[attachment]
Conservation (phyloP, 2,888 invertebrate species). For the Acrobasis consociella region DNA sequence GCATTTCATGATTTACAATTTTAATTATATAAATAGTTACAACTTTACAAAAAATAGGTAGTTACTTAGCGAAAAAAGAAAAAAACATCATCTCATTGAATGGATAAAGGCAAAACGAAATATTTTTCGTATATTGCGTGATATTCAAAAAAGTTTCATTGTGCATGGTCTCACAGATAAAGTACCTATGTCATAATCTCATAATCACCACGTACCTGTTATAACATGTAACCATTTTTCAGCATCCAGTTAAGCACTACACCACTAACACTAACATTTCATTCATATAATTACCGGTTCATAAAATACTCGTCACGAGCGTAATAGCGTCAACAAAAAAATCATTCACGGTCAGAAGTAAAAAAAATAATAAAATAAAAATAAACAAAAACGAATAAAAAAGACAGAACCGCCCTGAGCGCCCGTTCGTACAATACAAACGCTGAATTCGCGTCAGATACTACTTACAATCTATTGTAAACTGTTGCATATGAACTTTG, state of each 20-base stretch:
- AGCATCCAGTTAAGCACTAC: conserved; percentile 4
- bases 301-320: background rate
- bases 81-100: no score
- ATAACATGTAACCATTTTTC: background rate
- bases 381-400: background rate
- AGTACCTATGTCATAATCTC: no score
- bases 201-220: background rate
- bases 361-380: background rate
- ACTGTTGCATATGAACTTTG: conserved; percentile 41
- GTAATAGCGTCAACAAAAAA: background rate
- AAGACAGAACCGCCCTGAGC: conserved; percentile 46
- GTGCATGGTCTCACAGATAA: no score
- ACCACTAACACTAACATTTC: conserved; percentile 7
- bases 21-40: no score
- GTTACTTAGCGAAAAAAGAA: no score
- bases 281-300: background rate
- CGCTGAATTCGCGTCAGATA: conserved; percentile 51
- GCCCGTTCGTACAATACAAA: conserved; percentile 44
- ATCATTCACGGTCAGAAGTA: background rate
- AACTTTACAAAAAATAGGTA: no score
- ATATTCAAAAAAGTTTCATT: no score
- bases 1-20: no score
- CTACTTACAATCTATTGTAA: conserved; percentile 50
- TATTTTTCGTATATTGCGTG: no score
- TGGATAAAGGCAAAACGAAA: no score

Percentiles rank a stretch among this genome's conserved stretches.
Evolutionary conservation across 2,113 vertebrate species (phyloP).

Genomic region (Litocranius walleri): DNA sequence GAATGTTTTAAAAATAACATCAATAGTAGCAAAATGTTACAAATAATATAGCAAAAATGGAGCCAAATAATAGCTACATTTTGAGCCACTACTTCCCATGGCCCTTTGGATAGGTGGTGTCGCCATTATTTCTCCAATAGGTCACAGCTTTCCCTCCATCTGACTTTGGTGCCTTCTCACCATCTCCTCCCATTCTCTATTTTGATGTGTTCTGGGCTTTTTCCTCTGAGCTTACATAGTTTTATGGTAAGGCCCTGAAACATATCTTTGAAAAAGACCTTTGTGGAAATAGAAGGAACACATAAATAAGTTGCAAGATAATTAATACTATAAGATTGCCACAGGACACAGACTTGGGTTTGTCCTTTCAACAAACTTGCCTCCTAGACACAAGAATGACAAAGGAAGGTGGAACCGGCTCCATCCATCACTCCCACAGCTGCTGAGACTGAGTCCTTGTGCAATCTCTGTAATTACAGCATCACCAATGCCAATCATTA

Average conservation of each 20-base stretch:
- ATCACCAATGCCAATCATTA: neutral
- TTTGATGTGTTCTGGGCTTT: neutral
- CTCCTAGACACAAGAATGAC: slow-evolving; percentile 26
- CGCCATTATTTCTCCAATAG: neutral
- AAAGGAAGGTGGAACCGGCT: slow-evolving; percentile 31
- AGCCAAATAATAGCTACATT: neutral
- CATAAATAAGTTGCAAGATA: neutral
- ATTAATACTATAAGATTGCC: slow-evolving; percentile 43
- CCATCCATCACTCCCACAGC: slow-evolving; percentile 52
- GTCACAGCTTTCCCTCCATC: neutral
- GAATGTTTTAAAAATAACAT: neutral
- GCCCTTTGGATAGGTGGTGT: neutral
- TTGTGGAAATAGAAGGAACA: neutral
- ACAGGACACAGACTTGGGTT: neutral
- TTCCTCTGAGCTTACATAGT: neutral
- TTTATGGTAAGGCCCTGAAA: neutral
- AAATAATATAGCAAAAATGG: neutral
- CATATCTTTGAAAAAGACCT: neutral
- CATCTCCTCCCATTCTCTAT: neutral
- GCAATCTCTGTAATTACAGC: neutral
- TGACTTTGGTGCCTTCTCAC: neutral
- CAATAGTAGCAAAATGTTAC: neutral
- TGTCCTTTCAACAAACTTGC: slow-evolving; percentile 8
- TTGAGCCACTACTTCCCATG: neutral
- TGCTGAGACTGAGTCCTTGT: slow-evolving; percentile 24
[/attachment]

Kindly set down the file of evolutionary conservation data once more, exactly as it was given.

Conservation (phyloP, 2,888 invertebrate species). For the Acrobasis consociella region DNA sequence GCATTTCATGATTTACAATTTTAATTATATAAATAGTTACAACTTTACAAAAAATAGGTAGTTACTTAGCGAAAAAAGAAAAAAACATCATCTCATTGAATGGATAAAGGCAAAACGAAATATTTTTCGTATATTGCGTGATATTCAAAAAAGTTTCATTGTGCATGGTCTCACAGATAAAGTACCTATGTCATAATCTCATAATCACCACGTACCTGTTATAACATGTAACCATTTTTCAGCATCCAGTTAAGCACTACACCACTAACACTAACATTTCATTCATATAATTACCGGTTCATAAAATACTCGTCACGAGCGTAATAGCGTCAACAAAAAAATCATTCACGGTCAGAAGTAAAAAAAATAATAAAATAAAAATAAACAAAAACGAATAAAAAAGACAGAACCGCCCTGAGCGCCCGTTCGTACAATACAAACGCTGAATTCGCGTCAGATACTACTTACAATCTATTGTAAACTGTTGCATATGAACTTTG, state of each 20-base stretch:
- AGCATCCAGTTAAGCACTAC: conserved; percentile 4
- bases 301-320: background rate
- bases 81-100: no score
- ATAACATGTAACCATTTTTC: background rate
- bases 381-400: background rate
- AGTACCTATGTCATAATCTC: no score
- bases 201-220: background rate
- bases 361-380: background rate
- ACTGTTGCATATGAACTTTG: conserved; percentile 41
- GTAATAGCGTCAACAAAAAA: background rate
- AAGACAGAACCGCCCTGAGC: conserved; percentile 46
- GTGCATGGTCTCACAGATAA: no score
- ACCACTAACACTAACATTTC: conserved; percentile 7
- bases 21-40: no score
- GTTACTTAGCGAAAAAAGAA: no score
- bases 281-300: background rate
- CGCTGAATTCGCGTCAGATA: conserved; percentile 51
- GCCCGTTCGTACAATACAAA: conserved; percentile 44
- ATCATTCACGGTCAGAAGTA: background rate
- AACTTTACAAAAAATAGGTA: no score
- ATATTCAAAAAAGTTTCATT: no score
- bases 1-20: no score
- CTACTTACAATCTATTGTAA: conserved; percentile 50
- TATTTTTCGTATATTGCGTG: no score
- TGGATAAAGGCAAAACGAAA: no score

Percentiles rank a stretch among this genome's conserved stretches.
Evolutionary conservation across 2,113 vertebrate species (phyloP).

Genomic region (Litocranius walleri): DNA sequence GAATGTTTTAAAAATAACATCAATAGTAGCAAAATGTTACAAATAATATAGCAAAAATGGAGCCAAATAATAGCTACATTTTGAGCCACTACTTCCCATGGCCCTTTGGATAGGTGGTGTCGCCATTATTTCTCCAATAGGTCACAGCTTTCCCTCCATCTGACTTTGGTGCCTTCTCACCATCTCCTCCCATTCTCTATTTTGATGTGTTCTGGGCTTTTTCCTCTGAGCTTACATAGTTTTATGGTAAGGCCCTGAAACATATCTTTGAAAAAGACCTTTGTGGAAATAGAAGGAACACATAAATAAGTTGCAAGATAATTAATACTATAAGATTGCCACAGGACACAGACTTGGGTTTGTCCTTTCAACAAACTTGCCTCCTAGACACAAGAATGACAAAGGAAGGTGGAACCGGCTCCATCCATCACTCCCACAGCTGCTGAGACTGAGTCCTTGTGCAATCTCTGTAATTACAGCATCACCAATGCCAATCATTA

Average conservation of each 20-base stretch:
- ATCACCAATGCCAATCATTA: neutral
- TTTGATGTGTTCTGGGCTTT: neutral
- CTCCTAGACACAAGAATGAC: slow-evolving; percentile 26
- CGCCATTATTTCTCCAATAG: neutral
- AAAGGAAGGTGGAACCGGCT: slow-evolving; percentile 31
- AGCCAAATAATAGCTACATT: neutral
- CATAAATAAGTTGCAAGATA: neutral
- ATTAATACTATAAGATTGCC: slow-evolving; percentile 43
- CCATCCATCACTCCCACAGC: slow-evolving; percentile 52
- GTCACAGCTTTCCCTCCATC: neutral
- GAATGTTTTAAAAATAACAT: neutral
- GCCCTTTGGATAGGTGGTGT: neutral
- TTGTGGAAATAGAAGGAACA: neutral
- ACAGGACACAGACTTGGGTT: neutral
- TTCCTCTGAGCTTACATAGT: neutral
- TTTATGGTAAGGCCCTGAAA: neutral
- AAATAATATAGCAAAAATGG: neutral
- CATATCTTTGAAAAAGACCT: neutral
- CATCTCCTCCCATTCTCTAT: neutral
- GCAATCTCTGTAATTACAGC: neutral
- TGACTTTGGTGCCTTCTCAC: neutral
- CAATAGTAGCAAAATGTTAC: neutral
- TGTCCTTTCAACAAACTTGC: slow-evolving; percentile 8
- TTGAGCCACTACTTCCCATG: neutral
- TGCTGAGACTGAGTCCTTGT: slow-evolving; percentile 24